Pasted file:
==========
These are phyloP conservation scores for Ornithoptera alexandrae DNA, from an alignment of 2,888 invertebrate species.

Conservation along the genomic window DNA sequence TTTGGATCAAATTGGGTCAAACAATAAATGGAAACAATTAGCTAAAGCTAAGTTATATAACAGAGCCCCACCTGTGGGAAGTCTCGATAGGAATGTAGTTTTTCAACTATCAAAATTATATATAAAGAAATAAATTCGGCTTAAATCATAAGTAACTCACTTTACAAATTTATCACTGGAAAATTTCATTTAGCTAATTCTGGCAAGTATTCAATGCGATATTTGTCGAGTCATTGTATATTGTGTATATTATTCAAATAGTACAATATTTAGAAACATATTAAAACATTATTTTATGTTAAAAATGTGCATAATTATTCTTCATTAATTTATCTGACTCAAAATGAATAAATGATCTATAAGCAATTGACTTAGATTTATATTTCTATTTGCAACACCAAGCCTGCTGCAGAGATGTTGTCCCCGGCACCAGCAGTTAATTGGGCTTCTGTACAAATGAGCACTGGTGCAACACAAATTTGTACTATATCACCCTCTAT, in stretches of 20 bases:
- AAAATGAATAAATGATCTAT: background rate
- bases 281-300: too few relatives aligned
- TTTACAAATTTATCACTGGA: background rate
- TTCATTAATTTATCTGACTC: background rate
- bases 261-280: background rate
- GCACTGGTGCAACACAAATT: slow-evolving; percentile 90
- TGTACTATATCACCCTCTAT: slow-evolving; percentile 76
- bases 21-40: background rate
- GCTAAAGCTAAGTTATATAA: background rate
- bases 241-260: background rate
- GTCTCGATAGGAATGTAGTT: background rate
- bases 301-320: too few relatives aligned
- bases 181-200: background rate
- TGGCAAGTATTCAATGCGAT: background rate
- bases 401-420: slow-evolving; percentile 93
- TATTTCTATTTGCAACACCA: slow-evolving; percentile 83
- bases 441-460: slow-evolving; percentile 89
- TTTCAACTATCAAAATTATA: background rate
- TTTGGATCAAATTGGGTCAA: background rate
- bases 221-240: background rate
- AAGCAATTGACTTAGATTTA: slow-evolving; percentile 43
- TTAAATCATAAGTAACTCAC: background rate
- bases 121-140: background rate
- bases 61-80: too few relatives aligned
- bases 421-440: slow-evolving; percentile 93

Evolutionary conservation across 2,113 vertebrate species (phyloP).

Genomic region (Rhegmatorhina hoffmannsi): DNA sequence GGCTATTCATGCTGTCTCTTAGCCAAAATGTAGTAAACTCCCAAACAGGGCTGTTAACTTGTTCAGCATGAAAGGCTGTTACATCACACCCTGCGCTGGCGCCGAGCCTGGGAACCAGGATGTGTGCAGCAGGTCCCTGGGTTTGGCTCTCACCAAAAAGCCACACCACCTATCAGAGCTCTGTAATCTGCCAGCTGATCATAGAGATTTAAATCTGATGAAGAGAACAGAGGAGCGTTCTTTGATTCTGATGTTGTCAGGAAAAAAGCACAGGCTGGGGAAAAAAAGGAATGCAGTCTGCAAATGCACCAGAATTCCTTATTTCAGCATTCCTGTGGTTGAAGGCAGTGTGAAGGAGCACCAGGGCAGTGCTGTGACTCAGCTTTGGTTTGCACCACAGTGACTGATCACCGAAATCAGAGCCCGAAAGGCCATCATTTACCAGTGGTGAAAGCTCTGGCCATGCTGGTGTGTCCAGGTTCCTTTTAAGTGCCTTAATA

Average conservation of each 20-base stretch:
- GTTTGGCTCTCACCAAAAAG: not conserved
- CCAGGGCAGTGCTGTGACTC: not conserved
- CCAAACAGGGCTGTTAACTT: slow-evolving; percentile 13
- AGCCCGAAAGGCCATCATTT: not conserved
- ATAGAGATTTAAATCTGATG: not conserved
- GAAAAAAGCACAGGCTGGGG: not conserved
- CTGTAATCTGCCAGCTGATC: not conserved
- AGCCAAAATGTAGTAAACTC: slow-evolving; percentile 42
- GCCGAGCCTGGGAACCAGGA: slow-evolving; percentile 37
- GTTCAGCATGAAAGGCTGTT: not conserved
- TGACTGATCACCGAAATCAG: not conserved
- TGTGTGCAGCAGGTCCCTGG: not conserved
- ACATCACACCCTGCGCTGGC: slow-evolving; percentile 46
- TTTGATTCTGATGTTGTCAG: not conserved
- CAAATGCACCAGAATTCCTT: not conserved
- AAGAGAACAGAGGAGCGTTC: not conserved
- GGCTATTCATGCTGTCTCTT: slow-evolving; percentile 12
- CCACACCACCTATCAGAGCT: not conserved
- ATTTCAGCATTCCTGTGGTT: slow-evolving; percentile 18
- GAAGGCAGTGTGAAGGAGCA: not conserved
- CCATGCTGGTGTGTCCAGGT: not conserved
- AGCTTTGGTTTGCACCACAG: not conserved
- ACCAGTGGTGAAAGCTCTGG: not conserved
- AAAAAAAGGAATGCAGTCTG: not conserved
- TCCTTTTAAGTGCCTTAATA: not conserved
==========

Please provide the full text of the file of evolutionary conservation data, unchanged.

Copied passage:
These are phyloP conservation scores for Ornithoptera alexandrae DNA, from an alignment of 2,888 invertebrate species.

Conservation along the genomic window DNA sequence TTTGGATCAAATTGGGTCAAACAATAAATGGAAACAATTAGCTAAAGCTAAGTTATATAACAGAGCCCCACCTGTGGGAAGTCTCGATAGGAATGTAGTTTTTCAACTATCAAAATTATATATAAAGAAATAAATTCGGCTTAAATCATAAGTAACTCACTTTACAAATTTATCACTGGAAAATTTCATTTAGCTAATTCTGGCAAGTATTCAATGCGATATTTGTCGAGTCATTGTATATTGTGTATATTATTCAAATAGTACAATATTTAGAAACATATTAAAACATTATTTTATGTTAAAAATGTGCATAATTATTCTTCATTAATTTATCTGACTCAAAATGAATAAATGATCTATAAGCAATTGACTTAGATTTATATTTCTATTTGCAACACCAAGCCTGCTGCAGAGATGTTGTCCCCGGCACCAGCAGTTAATTGGGCTTCTGTACAAATGAGCACTGGTGCAACACAAATTTGTACTATATCACCCTCTAT, in stretches of 20 bases:
- AAAATGAATAAATGATCTAT: background rate
- bases 281-300: too few relatives aligned
- TTTACAAATTTATCACTGGA: background rate
- TTCATTAATTTATCTGACTC: background rate
- bases 261-280: background rate
- GCACTGGTGCAACACAAATT: slow-evolving; percentile 90
- TGTACTATATCACCCTCTAT: slow-evolving; percentile 76
- bases 21-40: background rate
- GCTAAAGCTAAGTTATATAA: background rate
- bases 241-260: background rate
- GTCTCGATAGGAATGTAGTT: background rate
- bases 301-320: too few relatives aligned
- bases 181-200: background rate
- TGGCAAGTATTCAATGCGAT: background rate
- bases 401-420: slow-evolving; percentile 93
- TATTTCTATTTGCAACACCA: slow-evolving; percentile 83
- bases 441-460: slow-evolving; percentile 89
- TTTCAACTATCAAAATTATA: background rate
- TTTGGATCAAATTGGGTCAA: background rate
- bases 221-240: background rate
- AAGCAATTGACTTAGATTTA: slow-evolving; percentile 43
- TTAAATCATAAGTAACTCAC: background rate
- bases 121-140: background rate
- bases 61-80: too few relatives aligned
- bases 421-440: slow-evolving; percentile 93

Evolutionary conservation across 2,113 vertebrate species (phyloP).

Genomic region (Rhegmatorhina hoffmannsi): DNA sequence GGCTATTCATGCTGTCTCTTAGCCAAAATGTAGTAAACTCCCAAACAGGGCTGTTAACTTGTTCAGCATGAAAGGCTGTTACATCACACCCTGCGCTGGCGCCGAGCCTGGGAACCAGGATGTGTGCAGCAGGTCCCTGGGTTTGGCTCTCACCAAAAAGCCACACCACCTATCAGAGCTCTGTAATCTGCCAGCTGATCATAGAGATTTAAATCTGATGAAGAGAACAGAGGAGCGTTCTTTGATTCTGATGTTGTCAGGAAAAAAGCACAGGCTGGGGAAAAAAAGGAATGCAGTCTGCAAATGCACCAGAATTCCTTATTTCAGCATTCCTGTGGTTGAAGGCAGTGTGAAGGAGCACCAGGGCAGTGCTGTGACTCAGCTTTGGTTTGCACCACAGTGACTGATCACCGAAATCAGAGCCCGAAAGGCCATCATTTACCAGTGGTGAAAGCTCTGGCCATGCTGGTGTGTCCAGGTTCCTTTTAAGTGCCTTAATA

Average conservation of each 20-base stretch:
- GTTTGGCTCTCACCAAAAAG: not conserved
- CCAGGGCAGTGCTGTGACTC: not conserved
- CCAAACAGGGCTGTTAACTT: slow-evolving; percentile 13
- AGCCCGAAAGGCCATCATTT: not conserved
- ATAGAGATTTAAATCTGATG: not conserved
- GAAAAAAGCACAGGCTGGGG: not conserved
- CTGTAATCTGCCAGCTGATC: not conserved
- AGCCAAAATGTAGTAAACTC: slow-evolving; percentile 42
- GCCGAGCCTGGGAACCAGGA: slow-evolving; percentile 37
- GTTCAGCATGAAAGGCTGTT: not conserved
- TGACTGATCACCGAAATCAG: not conserved
- TGTGTGCAGCAGGTCCCTGG: not conserved
- ACATCACACCCTGCGCTGGC: slow-evolving; percentile 46
- TTTGATTCTGATGTTGTCAG: not conserved
- CAAATGCACCAGAATTCCTT: not conserved
- AAGAGAACAGAGGAGCGTTC: not conserved
- GGCTATTCATGCTGTCTCTT: slow-evolving; percentile 12
- CCACACCACCTATCAGAGCT: not conserved
- ATTTCAGCATTCCTGTGGTT: slow-evolving; percentile 18
- GAAGGCAGTGTGAAGGAGCA: not conserved
- CCATGCTGGTGTGTCCAGGT: not conserved
- AGCTTTGGTTTGCACCACAG: not conserved
- ACCAGTGGTGAAAGCTCTGG: not conserved
- AAAAAAAGGAATGCAGTCTG: not conserved
- TCCTTTTAAGTGCCTTAATA: not conserved